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Reproduction. 2001 Jan;121(1):175-80.

Relationship between maternal endocrine environment, early embryo development and inhibition of the luteolytic mechanism in cows.

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University of Nottingham, School of Biosciences, Division of Animal Physiology, Sutton Bonington, Loughborough LE12 5RD, UK.


In this study, the relationship between maternal hormone environment and early embryo development in mature non-lactating Holstein-Friesian cows was investigated. Animals were inseminated at either 72 or 96 h after prostaglandin injection (n = 23) or were left as uninseminated controls (n = 10). Plasma samples were collected once a day from the first day of insemination (day 1) until day 16, when the cows underwent an oxytocin challenge, and were then slaughtered and their reproductive tracts removed. The tracts were flushed to collect embryos and the flushes were measured for interferon tau (IFN-tau) activity. Inseminated cows without an embryo on day 16 (n = 5) underwent both delayed ovulation (indicated by delayed decrease in oestradiol concentrations) and a delayed increase in progesterone concentrations after ovulation compared with cows with an embryo on day 16 (n = 15). Within the group of cows with an embryo, those with poorly developed embryos producing undetectable concentrations of IFN-tau (n = 7) had similar oestradiol profiles but underwent a delayed progesterone increase after ovulation compared with cows with well developed embryos producing measurable quantities of IFN-tau (n = 8). In the cows with an embryo, the plasma concentration of 13,14-dihydro-15-keto PGF2a, the principal metabolite of PGF2a, after injection of oxytocin was lower than that of control cows and cows without an embryo. However, when the cows with an embryo were compared on the basis of production of embryonic IFN-tau, the PGF2a response to oxytocin was attenuated completely in cows that had measurable IFN-tau activity, whereas a response of similar magnitude to that in control cows and cows without an embryo was observed in those with undetectable IFN-tau activities. In conclusion, the successful maternal recognition of pregnancy in cows depends on the presence of a sufficiently well developed embryo producing sufficient quantities of IFN-tau, which is, in turn, dependent on an appropriate pattern of maternal progesterone secretion.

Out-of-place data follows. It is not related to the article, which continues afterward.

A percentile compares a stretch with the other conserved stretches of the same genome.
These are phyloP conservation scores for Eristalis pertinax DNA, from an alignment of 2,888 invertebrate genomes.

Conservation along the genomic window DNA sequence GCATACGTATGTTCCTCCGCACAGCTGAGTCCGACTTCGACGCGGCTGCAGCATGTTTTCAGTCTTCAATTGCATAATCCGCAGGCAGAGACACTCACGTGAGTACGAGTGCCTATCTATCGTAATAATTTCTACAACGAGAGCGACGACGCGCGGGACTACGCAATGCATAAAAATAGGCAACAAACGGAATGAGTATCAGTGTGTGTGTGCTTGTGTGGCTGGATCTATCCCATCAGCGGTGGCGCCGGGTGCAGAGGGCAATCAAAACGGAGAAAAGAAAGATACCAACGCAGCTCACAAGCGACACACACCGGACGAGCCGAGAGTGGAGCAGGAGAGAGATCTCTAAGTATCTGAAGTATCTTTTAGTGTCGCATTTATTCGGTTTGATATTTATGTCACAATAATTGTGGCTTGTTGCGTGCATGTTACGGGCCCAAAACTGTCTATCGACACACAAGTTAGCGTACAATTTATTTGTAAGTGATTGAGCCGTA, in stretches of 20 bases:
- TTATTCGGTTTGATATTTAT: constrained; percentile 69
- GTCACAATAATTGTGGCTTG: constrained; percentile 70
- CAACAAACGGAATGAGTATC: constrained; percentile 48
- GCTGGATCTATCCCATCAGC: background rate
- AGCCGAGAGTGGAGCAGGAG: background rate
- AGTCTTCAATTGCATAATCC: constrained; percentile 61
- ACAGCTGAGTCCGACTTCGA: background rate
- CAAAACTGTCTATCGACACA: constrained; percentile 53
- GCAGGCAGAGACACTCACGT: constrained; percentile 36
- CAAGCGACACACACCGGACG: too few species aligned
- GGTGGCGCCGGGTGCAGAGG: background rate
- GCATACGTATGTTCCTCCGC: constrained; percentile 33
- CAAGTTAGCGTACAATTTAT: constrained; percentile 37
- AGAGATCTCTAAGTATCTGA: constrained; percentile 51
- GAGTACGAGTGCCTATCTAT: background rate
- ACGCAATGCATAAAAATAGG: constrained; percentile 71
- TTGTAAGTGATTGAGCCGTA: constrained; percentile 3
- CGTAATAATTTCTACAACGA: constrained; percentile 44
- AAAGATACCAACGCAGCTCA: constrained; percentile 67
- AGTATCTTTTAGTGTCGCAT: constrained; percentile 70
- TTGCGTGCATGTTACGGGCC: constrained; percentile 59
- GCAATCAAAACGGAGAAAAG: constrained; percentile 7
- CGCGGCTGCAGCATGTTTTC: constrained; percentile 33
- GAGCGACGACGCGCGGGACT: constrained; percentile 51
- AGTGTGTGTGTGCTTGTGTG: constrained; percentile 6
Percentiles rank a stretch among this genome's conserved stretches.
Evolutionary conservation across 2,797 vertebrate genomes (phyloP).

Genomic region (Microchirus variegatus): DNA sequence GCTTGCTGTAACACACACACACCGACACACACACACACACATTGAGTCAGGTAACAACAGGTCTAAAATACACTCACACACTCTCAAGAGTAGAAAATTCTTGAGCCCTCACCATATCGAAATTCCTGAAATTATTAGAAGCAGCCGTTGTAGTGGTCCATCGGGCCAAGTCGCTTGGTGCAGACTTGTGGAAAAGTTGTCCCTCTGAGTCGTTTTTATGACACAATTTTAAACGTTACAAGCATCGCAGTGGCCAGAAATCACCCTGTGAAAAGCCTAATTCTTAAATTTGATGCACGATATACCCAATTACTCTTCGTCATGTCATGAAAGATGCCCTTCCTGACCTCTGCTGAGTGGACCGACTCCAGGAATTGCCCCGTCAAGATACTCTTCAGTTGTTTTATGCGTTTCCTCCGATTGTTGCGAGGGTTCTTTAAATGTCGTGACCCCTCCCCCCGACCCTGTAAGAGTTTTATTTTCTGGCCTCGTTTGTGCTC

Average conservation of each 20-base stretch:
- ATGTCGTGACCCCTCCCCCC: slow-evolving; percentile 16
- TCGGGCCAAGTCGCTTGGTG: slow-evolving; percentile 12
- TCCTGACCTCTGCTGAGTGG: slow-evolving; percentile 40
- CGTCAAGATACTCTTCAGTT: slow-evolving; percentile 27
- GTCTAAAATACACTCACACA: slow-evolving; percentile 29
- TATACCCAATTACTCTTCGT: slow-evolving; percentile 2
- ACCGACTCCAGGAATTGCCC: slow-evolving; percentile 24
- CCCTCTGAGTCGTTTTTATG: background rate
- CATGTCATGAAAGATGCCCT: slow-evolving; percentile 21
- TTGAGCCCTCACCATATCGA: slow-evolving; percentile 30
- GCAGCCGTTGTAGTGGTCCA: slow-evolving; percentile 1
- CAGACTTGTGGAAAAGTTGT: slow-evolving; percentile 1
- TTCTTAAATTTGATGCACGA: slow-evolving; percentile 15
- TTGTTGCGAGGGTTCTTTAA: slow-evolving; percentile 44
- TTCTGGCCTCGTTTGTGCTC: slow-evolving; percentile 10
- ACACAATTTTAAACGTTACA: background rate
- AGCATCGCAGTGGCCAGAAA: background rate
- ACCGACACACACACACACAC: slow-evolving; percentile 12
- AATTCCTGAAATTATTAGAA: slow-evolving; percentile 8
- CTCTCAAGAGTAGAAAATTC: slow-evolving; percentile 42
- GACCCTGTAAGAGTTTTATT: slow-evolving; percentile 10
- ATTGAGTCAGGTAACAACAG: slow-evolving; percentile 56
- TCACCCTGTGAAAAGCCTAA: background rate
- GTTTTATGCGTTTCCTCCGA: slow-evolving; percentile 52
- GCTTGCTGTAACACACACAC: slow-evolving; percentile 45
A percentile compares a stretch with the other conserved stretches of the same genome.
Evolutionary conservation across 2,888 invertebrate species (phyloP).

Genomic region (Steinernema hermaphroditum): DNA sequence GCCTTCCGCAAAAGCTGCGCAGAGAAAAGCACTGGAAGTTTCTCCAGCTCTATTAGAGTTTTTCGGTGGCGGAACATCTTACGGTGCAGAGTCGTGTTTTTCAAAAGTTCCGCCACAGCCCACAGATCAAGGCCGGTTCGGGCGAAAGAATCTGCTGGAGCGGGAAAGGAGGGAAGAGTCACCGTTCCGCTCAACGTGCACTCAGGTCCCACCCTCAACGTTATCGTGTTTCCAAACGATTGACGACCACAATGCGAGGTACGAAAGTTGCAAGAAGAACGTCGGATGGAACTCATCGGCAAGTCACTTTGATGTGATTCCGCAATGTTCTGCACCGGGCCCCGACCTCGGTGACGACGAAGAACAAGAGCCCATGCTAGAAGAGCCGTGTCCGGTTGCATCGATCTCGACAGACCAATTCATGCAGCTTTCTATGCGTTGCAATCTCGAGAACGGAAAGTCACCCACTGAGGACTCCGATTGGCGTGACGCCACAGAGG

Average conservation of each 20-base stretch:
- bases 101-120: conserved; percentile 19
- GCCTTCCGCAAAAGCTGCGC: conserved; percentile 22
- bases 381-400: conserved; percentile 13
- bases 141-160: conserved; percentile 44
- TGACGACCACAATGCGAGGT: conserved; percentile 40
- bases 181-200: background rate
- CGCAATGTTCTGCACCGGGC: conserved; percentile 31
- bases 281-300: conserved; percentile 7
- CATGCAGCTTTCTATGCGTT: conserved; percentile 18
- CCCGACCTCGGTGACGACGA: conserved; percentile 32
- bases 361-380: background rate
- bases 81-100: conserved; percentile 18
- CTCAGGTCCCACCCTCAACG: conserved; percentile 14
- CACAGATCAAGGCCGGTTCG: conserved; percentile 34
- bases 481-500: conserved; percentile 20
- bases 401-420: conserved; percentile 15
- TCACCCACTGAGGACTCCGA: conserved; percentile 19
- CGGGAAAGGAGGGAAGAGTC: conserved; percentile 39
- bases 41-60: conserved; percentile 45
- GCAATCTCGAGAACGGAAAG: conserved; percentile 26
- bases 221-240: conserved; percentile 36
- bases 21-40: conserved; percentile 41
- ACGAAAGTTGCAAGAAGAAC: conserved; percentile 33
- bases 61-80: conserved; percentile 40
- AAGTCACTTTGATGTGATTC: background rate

[Indexed for MEDLINE]

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